Finishing RP Models?

Hi all,

Im currently studying for a product design degree, have spent the last year using the range of RP machines my university has at its disposal. Theyve been most beneficial to my design process on projects however after a recent trip to a degree show at another university i was struck by there much more realistic prototypes. One of the students expalined they were just finished RP models.

I have FDM, LOM and Zcorp machines at my disposal. But i believe the finished models i saw were mainly SLA models. Im interested to know if anyone has any experience with finishing RP models and whether i could finish models made on the machines availible to me.

I pressume its a proccess of priming and painting but after a web search and a search on this forum i couldnt find any info. And then im not familiar with spraying and wouldn’t know what kind of thickness to expect it to add to a part.

Any information on this topic would be much appreciated. cheers in advance.

Josh.

It’s nothing more than what you’d expect. A lot of hand finishing with sand paper to get rid of the typical stair-stepping effect, then prime and paint.

Ideally for the higehst grade appearance models you’d want to CNC them from ABS or Renshape to get the best surface quality and finish.

You should be able to finish FDM models as long as they’re thick enough - but Zcorp stuff would probably just fall apart.

Elbow Grease. A little Bondo (really little).

That’s it, the whole story. I’ve seen people try everything from Aqua Resin to coat the model, to using some kind of dip… but in reality, it’s not any faster/easier. Just like anything else, work he surface up through sanding grits, and start priming. Any really deep stair steps, fill.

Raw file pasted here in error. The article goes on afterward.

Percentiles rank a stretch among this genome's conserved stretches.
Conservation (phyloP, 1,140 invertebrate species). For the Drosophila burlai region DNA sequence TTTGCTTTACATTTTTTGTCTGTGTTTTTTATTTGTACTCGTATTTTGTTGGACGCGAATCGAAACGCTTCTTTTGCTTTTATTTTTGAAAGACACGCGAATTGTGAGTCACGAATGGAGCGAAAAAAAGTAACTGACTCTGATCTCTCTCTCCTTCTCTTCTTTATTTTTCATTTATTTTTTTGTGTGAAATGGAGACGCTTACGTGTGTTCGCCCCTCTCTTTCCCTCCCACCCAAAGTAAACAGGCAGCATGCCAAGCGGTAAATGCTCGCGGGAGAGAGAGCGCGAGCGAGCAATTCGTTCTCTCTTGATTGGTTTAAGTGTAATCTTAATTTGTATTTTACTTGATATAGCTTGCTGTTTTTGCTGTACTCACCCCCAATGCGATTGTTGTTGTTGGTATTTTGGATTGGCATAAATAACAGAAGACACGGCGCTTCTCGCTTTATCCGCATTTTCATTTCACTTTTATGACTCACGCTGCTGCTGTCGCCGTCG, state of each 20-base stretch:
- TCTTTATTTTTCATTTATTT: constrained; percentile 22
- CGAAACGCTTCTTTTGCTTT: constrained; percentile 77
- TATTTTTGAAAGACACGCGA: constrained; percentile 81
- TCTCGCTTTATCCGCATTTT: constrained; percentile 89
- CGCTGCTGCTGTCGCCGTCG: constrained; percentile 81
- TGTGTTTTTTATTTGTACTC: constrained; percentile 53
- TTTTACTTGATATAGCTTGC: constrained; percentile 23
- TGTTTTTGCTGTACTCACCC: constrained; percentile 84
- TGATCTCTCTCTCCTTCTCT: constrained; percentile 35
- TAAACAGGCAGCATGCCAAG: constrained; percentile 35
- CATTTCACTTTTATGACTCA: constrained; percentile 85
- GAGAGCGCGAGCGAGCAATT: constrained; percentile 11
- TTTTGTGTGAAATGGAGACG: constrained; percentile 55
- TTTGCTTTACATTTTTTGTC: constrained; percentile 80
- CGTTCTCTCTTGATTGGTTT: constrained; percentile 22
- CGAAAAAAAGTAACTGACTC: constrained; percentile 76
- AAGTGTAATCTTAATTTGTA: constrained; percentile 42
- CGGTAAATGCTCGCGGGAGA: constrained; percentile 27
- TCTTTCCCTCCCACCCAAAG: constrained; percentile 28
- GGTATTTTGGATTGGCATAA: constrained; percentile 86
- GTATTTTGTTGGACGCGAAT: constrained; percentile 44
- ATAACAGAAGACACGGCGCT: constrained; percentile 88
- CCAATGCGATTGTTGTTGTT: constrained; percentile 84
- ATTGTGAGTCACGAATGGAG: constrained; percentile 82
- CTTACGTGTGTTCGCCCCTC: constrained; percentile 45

Z Corp is the most difficult option. I have had some success coating with CA, and sanding it out.

For abs FDMs. brish on a couple coats of Methylene Chloride, (used to glue acrylic, PS, etc) It will harden the outer laayer of ABS solid, then you can sand and prime fairly easily. Otherwise, the ABS stings start peeling off and it’s a mess.

methylene chloride = really nasty stuff; the main ingredient in most “paint strippers.” Enters blood stream through the skin snf/or inhalation, and attacks the central nervous system, and liver tissue… suspected carcinogen.

Too bad it is so effective.

Nitrile gloves (2 pair), well ventilated area, and saftey glasses.

No cheating.

METHYLENE CHLORIDE MSDS: Avantor is setting science in motion for a better world | Avantor

if you need guidance on getting superb finishes with spray painting, wet sanding, etc. check out car finishing sites. I found a great collection of tips and tricks at http://www.hotrodders.com/kb/body-exterior-articles… you can skip past the articles on detailing your hood ornaments.

Thanks for all the responses, its been really interesting. is there an alternative to the rather dangerous looking chemical? would primer do a suitable job with enough sanding? I need to think of something to model to try all this out, think i will reverse model an existing project and try finish it. if all goes well i will take a picture or two so you can give me some feedback :stuck_out_tongue: lastly what kind of paint should i be using? any suggestions on a brand or retailer?

Cheers again, really keen to try this out!

JT, with regard to materials/suppliers, are you in the U.S.?

JT pictures would be a good idea, so we can better get an idea of what your trying to achieve. Just to clarify you are asking what is the best way to finish RP only, or are you asking how to make the best models? Often when model making I cast the parts in RTV material, It gives you and array of materials available… such as transparent or softer rubber materials. Tell us more info :slight_smile: